Except, Antonio still doesn’t know why his friend was killed in front of him. Indeed, the reader himself can only guess. For that death is not the point of the book. The point is what it symbolizes, the fear and violence that took over Columbia in the second half of the century, and the uncertainty that ruled people’s lives. Perhaps Antonio’s impotence that follows his own wounding is also a symbol of Colombia’s impotence during these drug wars, except it is carried too far for me in the novel’s final pages. We are apparently meant to see in the loneliness and helplessness of Antonio the same qualities in the life of his country. But for me, that climactic return to Antonio’s personal story leaves an open end, and a resulting emptiness.

It is really the telling of this story that raises this novel to the level of literature. Not the story itself, which is about the death of two people, one in the present and one in the past. It is in the multi-levels of the search for an explanation of those deaths. It is in that search, one by Antonio and one by Maya, for different reasons; and then the raising of that search to represent the search by all of Colombians for the answer to the uncertainty, the violence, and the lack of control in their daily life.

The sound of things falling also represents the many levels of this novel. It begins with the cockpit sounds when the plane is falling but includes Antonio’s falling when he is wounded, as well as lives falling apart, such as his life with Aura, Elaine with her American idealism, and Colombian society as a whole, with its own tears and its bodies falling in drug-related murders. The symbolic use made of falling also mirrors the many social and political meanings that the events of this novel represent.

Edmund White, in The Times Book Review, calls this novel “a page turner, but it’s also a deep meditation on fate and death.” As it surely is. The fates, especially, of Antonio, Aura, and Maya, are changed by the independent deaths of Laverde and his wife Elaine—with those deaths being separate on one level and connected on another. Just as the events of these personal lives are disconnected on one level to the lives and all Colombians, but yet are connected on another.

Indeed, Vasquez hits home to me when he writes: “No one who lives long enough can be surprised to find their biography has been molded by distant events, by other people’s wills, with little or no participation from our own decisions.” Thus, there are “subterranean currents” that shape our lives. Indeed, my own life was radically changed by the Korean War and then by a casual encounter with the girl I married. All of which re-enforces my justification of the arbitrary decisions that authors will make when they introduce something new into the lives of their characters. For in the world of fiction, the author is his own God, and is the arbiter of each character’s fate.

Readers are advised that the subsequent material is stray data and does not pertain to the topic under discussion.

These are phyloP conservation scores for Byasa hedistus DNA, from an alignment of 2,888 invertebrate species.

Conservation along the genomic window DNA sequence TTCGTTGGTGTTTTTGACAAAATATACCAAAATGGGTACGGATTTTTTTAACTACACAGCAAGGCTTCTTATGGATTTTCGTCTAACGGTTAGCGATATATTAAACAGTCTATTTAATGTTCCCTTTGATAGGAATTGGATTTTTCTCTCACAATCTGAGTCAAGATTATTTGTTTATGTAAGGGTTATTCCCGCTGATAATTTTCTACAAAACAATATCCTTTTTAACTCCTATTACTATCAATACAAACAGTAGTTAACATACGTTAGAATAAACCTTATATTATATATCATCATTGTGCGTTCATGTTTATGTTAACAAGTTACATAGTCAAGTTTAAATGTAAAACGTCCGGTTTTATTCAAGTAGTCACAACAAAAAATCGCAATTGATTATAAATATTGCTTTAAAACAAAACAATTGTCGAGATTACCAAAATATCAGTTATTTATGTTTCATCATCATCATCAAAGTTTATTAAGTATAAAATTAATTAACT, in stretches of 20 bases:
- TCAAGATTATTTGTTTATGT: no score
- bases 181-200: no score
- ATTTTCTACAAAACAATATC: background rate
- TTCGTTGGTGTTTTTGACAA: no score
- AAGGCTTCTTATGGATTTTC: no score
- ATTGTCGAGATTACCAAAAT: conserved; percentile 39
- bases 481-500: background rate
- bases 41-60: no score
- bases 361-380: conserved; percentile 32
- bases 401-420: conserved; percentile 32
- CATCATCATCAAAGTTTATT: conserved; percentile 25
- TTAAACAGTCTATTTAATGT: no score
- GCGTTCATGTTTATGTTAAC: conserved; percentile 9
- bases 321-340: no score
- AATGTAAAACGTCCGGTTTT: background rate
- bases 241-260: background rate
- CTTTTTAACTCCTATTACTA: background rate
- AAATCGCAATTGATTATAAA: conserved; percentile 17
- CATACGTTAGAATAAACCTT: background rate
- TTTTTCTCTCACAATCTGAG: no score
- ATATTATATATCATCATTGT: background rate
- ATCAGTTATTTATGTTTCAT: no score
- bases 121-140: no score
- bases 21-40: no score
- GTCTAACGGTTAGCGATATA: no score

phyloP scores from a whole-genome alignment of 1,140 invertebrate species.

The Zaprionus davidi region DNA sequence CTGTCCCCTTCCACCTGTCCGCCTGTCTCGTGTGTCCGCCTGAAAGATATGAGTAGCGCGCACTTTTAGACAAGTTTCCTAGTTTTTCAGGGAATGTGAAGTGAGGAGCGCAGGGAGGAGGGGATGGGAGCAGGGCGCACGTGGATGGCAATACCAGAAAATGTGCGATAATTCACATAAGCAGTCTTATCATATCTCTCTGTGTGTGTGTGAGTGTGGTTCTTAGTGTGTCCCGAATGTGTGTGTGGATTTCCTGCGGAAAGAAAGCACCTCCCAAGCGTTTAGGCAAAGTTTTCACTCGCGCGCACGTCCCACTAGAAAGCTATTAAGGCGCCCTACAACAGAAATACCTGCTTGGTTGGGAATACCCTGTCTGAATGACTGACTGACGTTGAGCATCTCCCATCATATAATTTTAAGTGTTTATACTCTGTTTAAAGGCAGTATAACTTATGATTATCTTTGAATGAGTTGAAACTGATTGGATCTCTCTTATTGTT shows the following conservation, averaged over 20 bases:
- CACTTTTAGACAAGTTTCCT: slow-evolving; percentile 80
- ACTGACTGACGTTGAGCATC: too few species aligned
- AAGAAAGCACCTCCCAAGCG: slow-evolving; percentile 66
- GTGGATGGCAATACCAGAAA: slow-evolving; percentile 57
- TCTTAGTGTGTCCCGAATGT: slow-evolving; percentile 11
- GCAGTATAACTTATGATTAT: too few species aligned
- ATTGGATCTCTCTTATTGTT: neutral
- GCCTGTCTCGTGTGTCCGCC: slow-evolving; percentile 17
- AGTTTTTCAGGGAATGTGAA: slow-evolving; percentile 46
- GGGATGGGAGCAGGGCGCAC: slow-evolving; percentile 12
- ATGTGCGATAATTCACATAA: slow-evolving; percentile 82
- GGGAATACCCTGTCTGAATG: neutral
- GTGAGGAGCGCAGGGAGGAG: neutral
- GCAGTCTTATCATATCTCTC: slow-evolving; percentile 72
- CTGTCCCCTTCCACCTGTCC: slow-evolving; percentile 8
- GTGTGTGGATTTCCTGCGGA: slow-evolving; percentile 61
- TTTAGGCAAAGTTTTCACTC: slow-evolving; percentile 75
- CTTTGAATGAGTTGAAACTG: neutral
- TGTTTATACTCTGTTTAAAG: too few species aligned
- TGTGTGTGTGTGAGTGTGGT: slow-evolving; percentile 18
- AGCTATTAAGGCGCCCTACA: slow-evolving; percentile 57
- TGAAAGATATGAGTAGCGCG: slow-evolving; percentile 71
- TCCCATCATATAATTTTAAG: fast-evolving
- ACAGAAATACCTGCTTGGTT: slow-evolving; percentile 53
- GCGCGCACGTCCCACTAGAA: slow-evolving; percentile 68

The strength of this novel lies in the complexity of a drug- contaminated society that has been distilled into the personal lives of a law professor, an airplane pilot, a Peace Corps worker, and a bee-keeping recluse. It is not a story of violence but of human relationships, and of the complex tie that links memory and trauma. (August, 2017)

where my heart used to beat, by Sebastian Faulks

This is an unusual novel, an ambitious one, a deep one, and almost a successful one. It is Faulks apparently summing up through a fictional story the world of the 20th century, a world he has lived in, has not fully understood, and whose meaning he is searching for here.

His hero seems to be a stand-in for the author. He is Robert Hendricks, a psychiatrist who seeks in the workings of the mind the meaning of the life he has lived. How the mind does work is an obvious interest of the author, for his most successful novel in my eyes was Human Traces, in which two doctors seek to learn how the mind works. One doctor sees a link between the physical brain and the mind, and seeks a physical means to cure the insane. While his colleague believes that insanity is inherent in the mind, and is the price mankind pays for being human. Both these theories are reflected in this story of Hendricks, a man who suffered both trauma and love during World War II, and who is haunted by the death of his father in World War I. Overall, one concludes that Faulks sees in the human mind a source to understanding the tumultuous century he, and we, have lived through.

Another theme that weighs heavily in Faulks’ major works is the impact of two World Wars. It is again present here. Robert Hendricks’ father, we learn, died in the horrors of trench warfare in 1918, while the son was shaken by the battlefront deaths he encountered in France, in Tunisia, and in the climactic battle at Anzio during World War II. Indeed, Robert has come away with a version of today’s post traumatic stress syndrome. For, even as he makes a career studying the mind and treating other people, he cannot resolve his own mental issues. Which is primarily reflected in his problems connecting to others, particularly to women.